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The Bruery Founder Patrick Rue and King had a sense of what they needed to do but not totally how they would do it the first time they brewed a batch of Black Tuesday, their 18 percent-plus barrel-aged imperial stout. Although the beer is released once a year in October, they brew it at least once a month, sometimes twice, the batches aging a year or more before they are blended for the next release, allowing the brewers to refine the process. Here are their tips for brewing high-gravity beer.

Keep osmotic pressure low.

Osmotic pressure is the force that develops between two solutes of differing concentration separated by a semi-permeable membrane (such as a yeast cell wall). Very high osmotic pressures, such as those encountered in high-gravity worts, can distort yeast metabolism and decrease viability. The initial osmotic pressure placed on the yeast will affect the physiology of the cell until the end of fermentation, and everything The Bruery does is with that in mind.

To keep the osmotic pressure low, shoot for an original gravity no higher than 1.106 (25° P). Keep adjuncts out of the brewhouse, but add them gradually during fermentation, daily or in smaller doses multiple times a day. Adjuncts don’t contain nutrients, so add yeast nutrients (such as Yeastex) with each sugar addition. Although sugar should be your primary adjunct, high-gravity professional brewers also get creative and add other types of fermentable sugars into their worts. For instance, in July, King had just finished brewing Autumn Maple, a seasonal for the fall made with yams, spices, and maple syrup. He used the leftover syrup to feed barrels of Black Tuesday. “Every year [when it is time to blend], the barrels that include the maple syrup are the best batches,” King says.

Use the right yeast strain.

Obviously, brewers need to use a yeast strain that has a high alcohol tolerance and that is very attenuative. The Bruery’s house strain is proprietary (“the thing is a beast”), but King says it is similar to Belgian strong-ale strains. He warns brewers should resist the urge to over pitch, aiming for 15–20 million cells per milliliter if the original gravity is 1.106 (25° P).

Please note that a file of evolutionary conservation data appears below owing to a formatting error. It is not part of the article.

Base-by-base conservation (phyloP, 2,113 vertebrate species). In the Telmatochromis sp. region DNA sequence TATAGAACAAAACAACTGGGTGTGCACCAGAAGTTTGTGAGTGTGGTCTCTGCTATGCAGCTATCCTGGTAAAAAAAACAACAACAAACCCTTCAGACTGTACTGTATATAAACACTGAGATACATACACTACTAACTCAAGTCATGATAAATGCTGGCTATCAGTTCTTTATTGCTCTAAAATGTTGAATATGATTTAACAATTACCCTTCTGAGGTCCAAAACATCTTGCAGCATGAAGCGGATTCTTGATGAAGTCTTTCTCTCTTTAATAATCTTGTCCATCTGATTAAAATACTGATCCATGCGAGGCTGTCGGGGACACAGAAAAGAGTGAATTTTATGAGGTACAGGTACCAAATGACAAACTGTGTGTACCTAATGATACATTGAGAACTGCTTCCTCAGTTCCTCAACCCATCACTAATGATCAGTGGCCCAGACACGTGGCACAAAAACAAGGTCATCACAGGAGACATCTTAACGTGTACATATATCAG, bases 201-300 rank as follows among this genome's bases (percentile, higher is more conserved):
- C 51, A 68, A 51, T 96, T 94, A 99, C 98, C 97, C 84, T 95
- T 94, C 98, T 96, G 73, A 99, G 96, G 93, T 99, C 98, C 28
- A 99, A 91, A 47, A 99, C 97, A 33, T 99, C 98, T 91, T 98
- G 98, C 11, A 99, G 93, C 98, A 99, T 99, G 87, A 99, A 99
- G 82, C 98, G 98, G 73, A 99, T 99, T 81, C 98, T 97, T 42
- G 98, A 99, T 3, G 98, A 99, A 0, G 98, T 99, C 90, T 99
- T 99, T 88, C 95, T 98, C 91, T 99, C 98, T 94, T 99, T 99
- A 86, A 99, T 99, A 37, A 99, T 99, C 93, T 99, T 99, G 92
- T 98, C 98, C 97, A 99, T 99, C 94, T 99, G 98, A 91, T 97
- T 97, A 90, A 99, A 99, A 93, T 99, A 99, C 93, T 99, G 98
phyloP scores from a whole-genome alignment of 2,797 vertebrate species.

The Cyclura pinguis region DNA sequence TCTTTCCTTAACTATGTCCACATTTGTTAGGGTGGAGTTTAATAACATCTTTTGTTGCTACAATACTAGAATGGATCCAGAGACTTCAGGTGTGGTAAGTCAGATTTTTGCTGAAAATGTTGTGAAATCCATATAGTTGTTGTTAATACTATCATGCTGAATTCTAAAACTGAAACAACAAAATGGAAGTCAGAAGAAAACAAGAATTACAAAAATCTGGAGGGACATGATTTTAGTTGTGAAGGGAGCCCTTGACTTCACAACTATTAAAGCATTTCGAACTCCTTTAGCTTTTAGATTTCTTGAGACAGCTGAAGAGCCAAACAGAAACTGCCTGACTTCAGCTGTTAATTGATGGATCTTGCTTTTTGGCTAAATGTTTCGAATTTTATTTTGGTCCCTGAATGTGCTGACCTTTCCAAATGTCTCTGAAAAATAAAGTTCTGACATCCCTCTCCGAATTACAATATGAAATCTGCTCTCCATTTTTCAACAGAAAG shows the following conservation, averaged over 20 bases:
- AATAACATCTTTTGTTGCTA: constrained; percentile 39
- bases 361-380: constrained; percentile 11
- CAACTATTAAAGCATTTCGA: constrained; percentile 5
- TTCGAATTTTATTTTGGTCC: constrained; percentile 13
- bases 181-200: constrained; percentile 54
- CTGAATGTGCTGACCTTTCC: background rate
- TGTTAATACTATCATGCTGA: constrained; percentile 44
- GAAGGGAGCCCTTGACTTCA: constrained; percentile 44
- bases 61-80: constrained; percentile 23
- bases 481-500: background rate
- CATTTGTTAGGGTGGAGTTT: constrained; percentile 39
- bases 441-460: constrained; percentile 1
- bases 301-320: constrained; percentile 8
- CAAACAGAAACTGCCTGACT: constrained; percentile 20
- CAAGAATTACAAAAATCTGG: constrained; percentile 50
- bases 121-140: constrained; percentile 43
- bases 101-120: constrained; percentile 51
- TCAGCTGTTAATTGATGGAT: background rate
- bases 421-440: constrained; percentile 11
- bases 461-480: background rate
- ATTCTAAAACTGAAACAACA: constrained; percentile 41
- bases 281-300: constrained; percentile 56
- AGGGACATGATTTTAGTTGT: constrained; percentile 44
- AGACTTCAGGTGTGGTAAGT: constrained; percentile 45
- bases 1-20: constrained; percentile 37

Keep the fermentation ­temperature low.

Regardless what the yeast producer suggests, start with the fermentation temperature in the mid-60s (64–66°F/18–19°C) at the outset and monitor it throughout. (See “Homebrewing Lagers: Chilling Out” for tips on keeping fermentation temperatures low.)

Keep oxygen levels up.

Because yeast needs oxygen to do its work, you need to keep oxygen levels up. (Larger breweries with the necessary measuring equipment will target between 9 and 15 parts per million). Keeping oxygen levels up is particularly important in the first 24 hours after fermentation starts. “Shaking the wort before pitching is not enough,” King says. He suggests oxygenating every day for the first 3 to 6 days or each time sugar and yeast nutrient are added. Homebrewers can use aquarium stones or compressed oxygen cannisters for oxygenation.

Monitor the pH.

Use brewing salts to assure the wort pH is between 5 and 5.3. With proper aeration and the addition of nutrients, it should remain between 4.5 and 5 during fermentation, falling as it nears completion.

Agitate the wort regularly.

The Bruery uses pumps to recirculate the wort during fermentation. This delivers nutrients that the yeast needs right to the cell wall, keeps yeast from flocculating, and eliminates carbon dioxide, which is toxic to yeast. King acknowledges that few homebrewers have comparable equipment but suggests that the work involved shaking a carboy or fermentation bucket is worth the physical effort.

Finally, King stresses patience. “It’s a big beer and has to sit for a while,” he says. “It can taste bad out of the fermentor and bad anywhere from 6 months to a year.” Black Tuesday ages for a year, most of the time in used bourbon barrels. The barrels are blended to create the final beer, and if one tastes too young, it will be held back for a year.